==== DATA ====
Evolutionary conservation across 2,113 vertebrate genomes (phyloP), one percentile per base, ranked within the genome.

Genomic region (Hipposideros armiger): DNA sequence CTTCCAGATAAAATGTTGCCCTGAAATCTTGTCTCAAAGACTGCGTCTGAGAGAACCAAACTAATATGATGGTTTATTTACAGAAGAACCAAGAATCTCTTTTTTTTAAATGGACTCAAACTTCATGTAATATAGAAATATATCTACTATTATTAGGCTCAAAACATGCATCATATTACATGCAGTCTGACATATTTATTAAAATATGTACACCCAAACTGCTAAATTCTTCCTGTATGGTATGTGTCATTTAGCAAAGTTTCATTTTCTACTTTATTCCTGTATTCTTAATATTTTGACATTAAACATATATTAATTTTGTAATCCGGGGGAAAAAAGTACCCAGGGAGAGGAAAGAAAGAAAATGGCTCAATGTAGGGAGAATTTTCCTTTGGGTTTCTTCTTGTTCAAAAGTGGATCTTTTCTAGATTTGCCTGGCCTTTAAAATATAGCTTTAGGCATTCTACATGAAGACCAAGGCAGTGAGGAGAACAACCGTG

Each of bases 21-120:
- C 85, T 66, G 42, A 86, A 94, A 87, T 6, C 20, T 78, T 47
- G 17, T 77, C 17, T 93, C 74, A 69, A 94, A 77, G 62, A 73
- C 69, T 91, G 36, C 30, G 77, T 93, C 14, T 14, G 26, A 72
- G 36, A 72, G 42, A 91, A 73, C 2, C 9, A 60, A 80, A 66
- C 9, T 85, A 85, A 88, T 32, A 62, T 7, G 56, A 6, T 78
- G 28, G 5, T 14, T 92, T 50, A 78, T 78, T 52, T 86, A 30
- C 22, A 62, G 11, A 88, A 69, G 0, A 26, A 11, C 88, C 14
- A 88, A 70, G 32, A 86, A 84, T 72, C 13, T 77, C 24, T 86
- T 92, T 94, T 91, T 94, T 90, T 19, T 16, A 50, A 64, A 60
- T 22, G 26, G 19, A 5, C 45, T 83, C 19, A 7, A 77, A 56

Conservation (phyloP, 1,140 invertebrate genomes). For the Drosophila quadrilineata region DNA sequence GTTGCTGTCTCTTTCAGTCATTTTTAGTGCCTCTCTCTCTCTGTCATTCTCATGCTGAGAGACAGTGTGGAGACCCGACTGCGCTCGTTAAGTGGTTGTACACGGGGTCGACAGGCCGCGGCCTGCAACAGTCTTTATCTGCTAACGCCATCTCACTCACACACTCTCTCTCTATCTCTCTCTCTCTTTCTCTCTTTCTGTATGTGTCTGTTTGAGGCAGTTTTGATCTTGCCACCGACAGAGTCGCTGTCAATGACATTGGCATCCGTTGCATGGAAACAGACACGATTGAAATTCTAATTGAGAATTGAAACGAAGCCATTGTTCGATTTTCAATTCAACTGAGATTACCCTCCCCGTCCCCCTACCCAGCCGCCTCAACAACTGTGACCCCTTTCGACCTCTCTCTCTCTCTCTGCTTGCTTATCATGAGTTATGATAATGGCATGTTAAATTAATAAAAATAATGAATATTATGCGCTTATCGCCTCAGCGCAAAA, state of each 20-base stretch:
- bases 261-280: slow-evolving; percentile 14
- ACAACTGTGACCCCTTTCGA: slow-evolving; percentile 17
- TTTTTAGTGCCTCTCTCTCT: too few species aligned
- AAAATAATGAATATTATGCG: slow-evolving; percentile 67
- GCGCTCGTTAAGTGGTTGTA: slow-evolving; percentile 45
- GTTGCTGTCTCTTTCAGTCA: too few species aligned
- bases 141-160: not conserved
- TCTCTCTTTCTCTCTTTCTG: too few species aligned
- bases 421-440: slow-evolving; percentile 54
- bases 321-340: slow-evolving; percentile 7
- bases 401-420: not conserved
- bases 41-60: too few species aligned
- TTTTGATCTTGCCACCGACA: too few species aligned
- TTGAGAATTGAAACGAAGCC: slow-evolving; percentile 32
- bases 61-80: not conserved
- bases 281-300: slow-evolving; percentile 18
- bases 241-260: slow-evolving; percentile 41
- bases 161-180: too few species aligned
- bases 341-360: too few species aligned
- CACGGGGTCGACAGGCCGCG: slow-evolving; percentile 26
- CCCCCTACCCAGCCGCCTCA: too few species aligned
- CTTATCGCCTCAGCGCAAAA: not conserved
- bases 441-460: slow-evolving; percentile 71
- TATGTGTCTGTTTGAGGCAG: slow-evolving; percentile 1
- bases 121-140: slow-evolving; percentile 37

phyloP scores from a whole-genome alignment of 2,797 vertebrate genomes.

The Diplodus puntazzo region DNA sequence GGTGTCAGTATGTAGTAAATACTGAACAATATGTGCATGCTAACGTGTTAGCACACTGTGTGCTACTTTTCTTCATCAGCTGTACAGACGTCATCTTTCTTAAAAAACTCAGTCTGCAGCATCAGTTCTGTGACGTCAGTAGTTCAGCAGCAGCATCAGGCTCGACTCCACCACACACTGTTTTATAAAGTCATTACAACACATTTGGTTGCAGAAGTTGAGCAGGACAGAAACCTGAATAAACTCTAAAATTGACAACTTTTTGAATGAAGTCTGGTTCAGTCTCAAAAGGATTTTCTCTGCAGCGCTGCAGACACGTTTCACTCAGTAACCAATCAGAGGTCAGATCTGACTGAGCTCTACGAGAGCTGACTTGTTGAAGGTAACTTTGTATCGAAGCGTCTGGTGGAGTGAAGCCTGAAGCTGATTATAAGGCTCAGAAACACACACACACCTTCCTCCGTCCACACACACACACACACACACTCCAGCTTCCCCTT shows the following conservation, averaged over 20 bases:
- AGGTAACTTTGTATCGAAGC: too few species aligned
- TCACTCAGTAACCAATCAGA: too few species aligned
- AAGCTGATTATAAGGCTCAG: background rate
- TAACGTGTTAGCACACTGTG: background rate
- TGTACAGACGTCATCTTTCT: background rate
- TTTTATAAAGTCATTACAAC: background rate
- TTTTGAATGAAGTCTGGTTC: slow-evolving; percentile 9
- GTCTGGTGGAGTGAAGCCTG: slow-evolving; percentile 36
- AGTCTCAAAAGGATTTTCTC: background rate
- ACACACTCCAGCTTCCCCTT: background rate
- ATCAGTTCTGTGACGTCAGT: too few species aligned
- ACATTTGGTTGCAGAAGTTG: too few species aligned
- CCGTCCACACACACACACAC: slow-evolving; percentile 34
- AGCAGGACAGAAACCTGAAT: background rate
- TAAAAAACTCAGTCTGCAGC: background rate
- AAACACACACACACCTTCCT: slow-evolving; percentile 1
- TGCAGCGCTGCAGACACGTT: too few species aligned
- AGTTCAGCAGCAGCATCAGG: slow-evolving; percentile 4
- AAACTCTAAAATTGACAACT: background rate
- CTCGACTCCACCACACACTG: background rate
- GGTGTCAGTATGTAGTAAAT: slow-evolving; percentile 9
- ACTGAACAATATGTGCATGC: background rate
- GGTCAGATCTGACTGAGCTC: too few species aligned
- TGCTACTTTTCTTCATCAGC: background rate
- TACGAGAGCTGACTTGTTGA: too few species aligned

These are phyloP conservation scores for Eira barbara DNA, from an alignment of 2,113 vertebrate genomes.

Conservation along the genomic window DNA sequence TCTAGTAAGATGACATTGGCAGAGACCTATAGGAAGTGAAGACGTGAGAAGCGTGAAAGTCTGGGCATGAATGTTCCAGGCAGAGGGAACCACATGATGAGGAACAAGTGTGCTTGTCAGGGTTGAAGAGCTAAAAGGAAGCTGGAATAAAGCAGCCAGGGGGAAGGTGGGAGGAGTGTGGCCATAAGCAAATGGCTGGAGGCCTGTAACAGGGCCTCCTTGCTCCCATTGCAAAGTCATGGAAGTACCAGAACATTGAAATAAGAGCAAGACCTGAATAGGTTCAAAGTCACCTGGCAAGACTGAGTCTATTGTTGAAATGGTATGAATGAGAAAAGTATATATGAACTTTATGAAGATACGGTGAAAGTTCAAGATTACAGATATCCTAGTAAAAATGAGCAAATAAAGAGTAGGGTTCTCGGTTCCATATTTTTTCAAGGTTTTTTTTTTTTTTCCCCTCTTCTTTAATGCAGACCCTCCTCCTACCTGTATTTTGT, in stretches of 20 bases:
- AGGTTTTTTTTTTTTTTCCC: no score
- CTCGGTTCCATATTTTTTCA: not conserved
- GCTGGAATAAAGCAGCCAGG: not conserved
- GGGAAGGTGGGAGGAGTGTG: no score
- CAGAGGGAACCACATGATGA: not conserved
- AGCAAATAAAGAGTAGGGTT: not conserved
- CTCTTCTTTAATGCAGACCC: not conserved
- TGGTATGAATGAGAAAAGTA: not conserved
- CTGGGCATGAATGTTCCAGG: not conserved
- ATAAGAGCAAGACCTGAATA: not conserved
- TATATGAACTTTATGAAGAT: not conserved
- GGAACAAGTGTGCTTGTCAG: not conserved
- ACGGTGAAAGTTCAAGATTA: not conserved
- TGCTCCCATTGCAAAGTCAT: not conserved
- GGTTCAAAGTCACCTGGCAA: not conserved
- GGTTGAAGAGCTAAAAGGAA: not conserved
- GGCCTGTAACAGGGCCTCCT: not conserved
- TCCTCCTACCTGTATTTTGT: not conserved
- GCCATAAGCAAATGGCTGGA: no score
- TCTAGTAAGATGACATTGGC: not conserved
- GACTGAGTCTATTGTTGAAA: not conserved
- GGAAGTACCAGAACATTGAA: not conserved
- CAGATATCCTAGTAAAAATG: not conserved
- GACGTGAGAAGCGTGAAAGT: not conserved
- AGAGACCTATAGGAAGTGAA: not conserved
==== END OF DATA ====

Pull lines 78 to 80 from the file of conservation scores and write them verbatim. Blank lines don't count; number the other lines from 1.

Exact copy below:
- ATAAGAGCAAGACCTGAATA: not conserved
- TATATGAACTTTATGAAGAT: not conserved
- GGAACAAGTGTGCTTGTCAG: not conserved